“‘Perhaps it’s because my five brothers are all in the Merchant Navy,’  Christine suggested.  Her home is in North Tolsta, and before joining the “Glen Sannox” early last year she had tried various jobs, from bus conductress in Stornoway to hotel work in Oban, Strathpeffer and Helensburg.

“She much prefers her present job to any of the others – ‘It’s hard work, but it’s a happy life,’ was how she put it.

Two of the assistant stewardesses are sisters: Anna [left in photo] and Catherin Macleod [my mum - second from left in photo], also of Tolsta.  Anne, aged 23, started at the same time as Christine, and this year brought along her 18-year-old sister.  Their three brothers, too, are at sea.  The fourth member of this all-Hebridean team is Catherine Graham of Borve.

news-article-photo“All four girls have the soft, lilting voices of the Gaelic speaker, and one English tourist is said to have spent two entire days of his holidays sailing to and from Arran just for the pleasure of listening to them.  Difficult to check up on this tale perhaps, but it makes a good story.

“The girls are all good sailors (though Anna admitted to having felt a bit queer for the first few days).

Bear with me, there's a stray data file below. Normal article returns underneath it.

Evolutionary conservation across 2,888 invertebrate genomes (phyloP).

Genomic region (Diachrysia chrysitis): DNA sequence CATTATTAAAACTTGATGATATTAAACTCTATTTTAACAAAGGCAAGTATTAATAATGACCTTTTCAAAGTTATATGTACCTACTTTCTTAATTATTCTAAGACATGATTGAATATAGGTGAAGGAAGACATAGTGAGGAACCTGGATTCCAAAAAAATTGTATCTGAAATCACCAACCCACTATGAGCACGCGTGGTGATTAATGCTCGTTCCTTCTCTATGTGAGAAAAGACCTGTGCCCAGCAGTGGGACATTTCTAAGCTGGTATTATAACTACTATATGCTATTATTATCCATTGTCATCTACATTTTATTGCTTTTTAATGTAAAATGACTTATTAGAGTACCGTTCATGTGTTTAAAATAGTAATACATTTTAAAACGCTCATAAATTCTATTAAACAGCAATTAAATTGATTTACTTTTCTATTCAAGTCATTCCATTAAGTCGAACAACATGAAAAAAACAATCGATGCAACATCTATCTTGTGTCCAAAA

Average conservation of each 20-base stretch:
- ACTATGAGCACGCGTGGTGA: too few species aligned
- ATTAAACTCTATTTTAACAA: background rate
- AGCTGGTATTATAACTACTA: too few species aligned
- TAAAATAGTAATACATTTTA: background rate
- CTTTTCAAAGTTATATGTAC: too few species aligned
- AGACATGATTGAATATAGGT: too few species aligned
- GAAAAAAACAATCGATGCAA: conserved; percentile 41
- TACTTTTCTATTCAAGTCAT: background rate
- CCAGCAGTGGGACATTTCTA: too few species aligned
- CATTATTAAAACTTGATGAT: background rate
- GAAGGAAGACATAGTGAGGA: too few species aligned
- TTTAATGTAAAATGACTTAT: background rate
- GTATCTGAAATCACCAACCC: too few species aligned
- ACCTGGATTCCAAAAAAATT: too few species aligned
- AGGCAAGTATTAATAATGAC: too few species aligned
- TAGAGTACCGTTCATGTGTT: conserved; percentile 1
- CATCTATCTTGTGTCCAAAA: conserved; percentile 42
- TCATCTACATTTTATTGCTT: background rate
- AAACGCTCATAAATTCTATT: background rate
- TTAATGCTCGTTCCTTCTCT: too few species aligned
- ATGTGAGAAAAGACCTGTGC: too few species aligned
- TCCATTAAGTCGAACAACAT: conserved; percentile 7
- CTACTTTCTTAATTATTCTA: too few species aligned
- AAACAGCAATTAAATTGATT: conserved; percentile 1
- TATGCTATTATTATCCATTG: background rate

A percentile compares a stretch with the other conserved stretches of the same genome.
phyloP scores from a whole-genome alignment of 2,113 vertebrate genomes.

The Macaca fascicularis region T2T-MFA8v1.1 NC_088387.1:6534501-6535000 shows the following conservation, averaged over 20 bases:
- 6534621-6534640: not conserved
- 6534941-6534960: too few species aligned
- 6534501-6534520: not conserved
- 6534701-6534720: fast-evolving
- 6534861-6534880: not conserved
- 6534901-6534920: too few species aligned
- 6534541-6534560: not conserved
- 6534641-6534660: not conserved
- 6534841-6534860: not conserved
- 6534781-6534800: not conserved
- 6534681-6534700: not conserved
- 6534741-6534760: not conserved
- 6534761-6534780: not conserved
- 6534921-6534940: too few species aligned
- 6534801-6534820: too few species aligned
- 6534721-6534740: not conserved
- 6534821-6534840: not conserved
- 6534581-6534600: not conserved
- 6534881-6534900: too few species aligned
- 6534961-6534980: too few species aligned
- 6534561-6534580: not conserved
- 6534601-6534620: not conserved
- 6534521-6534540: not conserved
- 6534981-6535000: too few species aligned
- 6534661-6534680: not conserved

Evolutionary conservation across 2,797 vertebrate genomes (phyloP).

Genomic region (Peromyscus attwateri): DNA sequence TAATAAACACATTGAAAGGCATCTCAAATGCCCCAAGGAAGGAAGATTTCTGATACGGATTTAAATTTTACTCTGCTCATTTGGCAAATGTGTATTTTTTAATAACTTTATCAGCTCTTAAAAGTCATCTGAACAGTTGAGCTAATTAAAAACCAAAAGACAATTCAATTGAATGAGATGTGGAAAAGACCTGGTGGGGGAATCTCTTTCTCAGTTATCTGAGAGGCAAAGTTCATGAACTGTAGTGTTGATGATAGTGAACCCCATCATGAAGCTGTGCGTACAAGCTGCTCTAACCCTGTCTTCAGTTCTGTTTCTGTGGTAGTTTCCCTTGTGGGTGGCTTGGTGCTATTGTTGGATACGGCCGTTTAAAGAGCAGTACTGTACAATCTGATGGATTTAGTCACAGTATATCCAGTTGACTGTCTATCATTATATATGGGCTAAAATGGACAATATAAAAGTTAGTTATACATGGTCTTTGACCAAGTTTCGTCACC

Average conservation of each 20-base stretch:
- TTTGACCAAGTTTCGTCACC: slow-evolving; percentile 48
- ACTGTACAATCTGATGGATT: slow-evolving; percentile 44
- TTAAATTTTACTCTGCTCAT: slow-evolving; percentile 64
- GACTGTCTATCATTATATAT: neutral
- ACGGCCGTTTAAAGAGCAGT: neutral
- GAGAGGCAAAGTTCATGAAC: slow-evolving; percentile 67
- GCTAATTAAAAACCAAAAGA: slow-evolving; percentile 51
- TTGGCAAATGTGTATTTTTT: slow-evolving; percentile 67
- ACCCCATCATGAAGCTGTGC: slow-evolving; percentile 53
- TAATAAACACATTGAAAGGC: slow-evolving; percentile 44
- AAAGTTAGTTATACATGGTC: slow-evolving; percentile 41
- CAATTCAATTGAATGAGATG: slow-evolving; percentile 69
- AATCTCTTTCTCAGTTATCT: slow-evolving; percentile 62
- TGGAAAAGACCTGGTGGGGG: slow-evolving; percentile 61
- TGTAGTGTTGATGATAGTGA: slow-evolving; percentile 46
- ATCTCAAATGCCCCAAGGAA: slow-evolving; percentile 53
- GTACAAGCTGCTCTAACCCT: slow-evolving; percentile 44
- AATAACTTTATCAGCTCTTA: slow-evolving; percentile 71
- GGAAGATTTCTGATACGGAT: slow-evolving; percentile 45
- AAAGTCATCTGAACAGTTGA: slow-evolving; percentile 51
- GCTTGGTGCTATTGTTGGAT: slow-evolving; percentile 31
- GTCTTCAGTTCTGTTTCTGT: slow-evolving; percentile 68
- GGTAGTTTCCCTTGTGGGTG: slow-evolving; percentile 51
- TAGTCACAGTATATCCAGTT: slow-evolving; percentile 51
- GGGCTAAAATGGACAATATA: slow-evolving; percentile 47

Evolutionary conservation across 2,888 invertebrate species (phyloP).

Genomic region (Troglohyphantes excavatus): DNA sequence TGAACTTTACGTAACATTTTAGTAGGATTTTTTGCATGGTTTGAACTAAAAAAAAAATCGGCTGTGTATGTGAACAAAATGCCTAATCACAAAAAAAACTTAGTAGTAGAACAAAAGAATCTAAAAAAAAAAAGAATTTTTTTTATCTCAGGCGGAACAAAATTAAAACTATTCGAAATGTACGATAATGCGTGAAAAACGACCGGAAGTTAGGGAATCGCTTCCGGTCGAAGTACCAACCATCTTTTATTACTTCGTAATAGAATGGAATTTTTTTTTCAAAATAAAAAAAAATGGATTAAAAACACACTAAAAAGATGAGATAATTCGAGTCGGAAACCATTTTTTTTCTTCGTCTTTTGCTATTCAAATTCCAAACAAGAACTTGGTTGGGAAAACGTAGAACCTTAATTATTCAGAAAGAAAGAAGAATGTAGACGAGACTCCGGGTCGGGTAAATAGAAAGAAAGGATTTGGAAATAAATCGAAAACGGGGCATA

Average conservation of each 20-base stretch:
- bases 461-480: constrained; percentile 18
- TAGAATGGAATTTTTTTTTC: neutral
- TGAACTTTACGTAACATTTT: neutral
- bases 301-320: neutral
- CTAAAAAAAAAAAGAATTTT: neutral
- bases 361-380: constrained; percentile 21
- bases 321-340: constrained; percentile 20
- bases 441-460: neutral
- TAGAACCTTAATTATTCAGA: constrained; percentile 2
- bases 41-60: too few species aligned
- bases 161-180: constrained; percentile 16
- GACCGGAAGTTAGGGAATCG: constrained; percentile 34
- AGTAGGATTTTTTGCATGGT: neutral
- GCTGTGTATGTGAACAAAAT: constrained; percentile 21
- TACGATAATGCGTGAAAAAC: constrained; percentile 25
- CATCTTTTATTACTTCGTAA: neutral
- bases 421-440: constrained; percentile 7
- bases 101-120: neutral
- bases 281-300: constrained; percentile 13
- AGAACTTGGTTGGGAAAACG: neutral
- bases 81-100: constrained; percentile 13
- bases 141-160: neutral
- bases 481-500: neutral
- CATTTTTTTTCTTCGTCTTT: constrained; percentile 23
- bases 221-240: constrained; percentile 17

“The stewardesses are on duty from 6am, helping to prepare and serve the breakfast on the first trip of the day, until the ship ties up at Fairlie pier about 8.30pm.

“The “Glen Sannox” sails to and from Arran four times per day in the summer season, and with a dining room which holds 70 and a tea-bar which seats many more, there is plenty to be done in the way of serving meals, setting tables, and washing up.

“When the ship is carrying the maximum number of passengers – 1,100 – during the peak holiday periods, then life on board is hectic, and the girls lose all count of the numbers of cups of tea served and the quantities scones and cakes scoffed by their customers.

“But in the autumn and winter life is less of a rush, and there is more time to chat to the regular travelers, and to explore Arran when the ship lies there over the weekends – a very different Arran from the ones seen by the summer crowds.”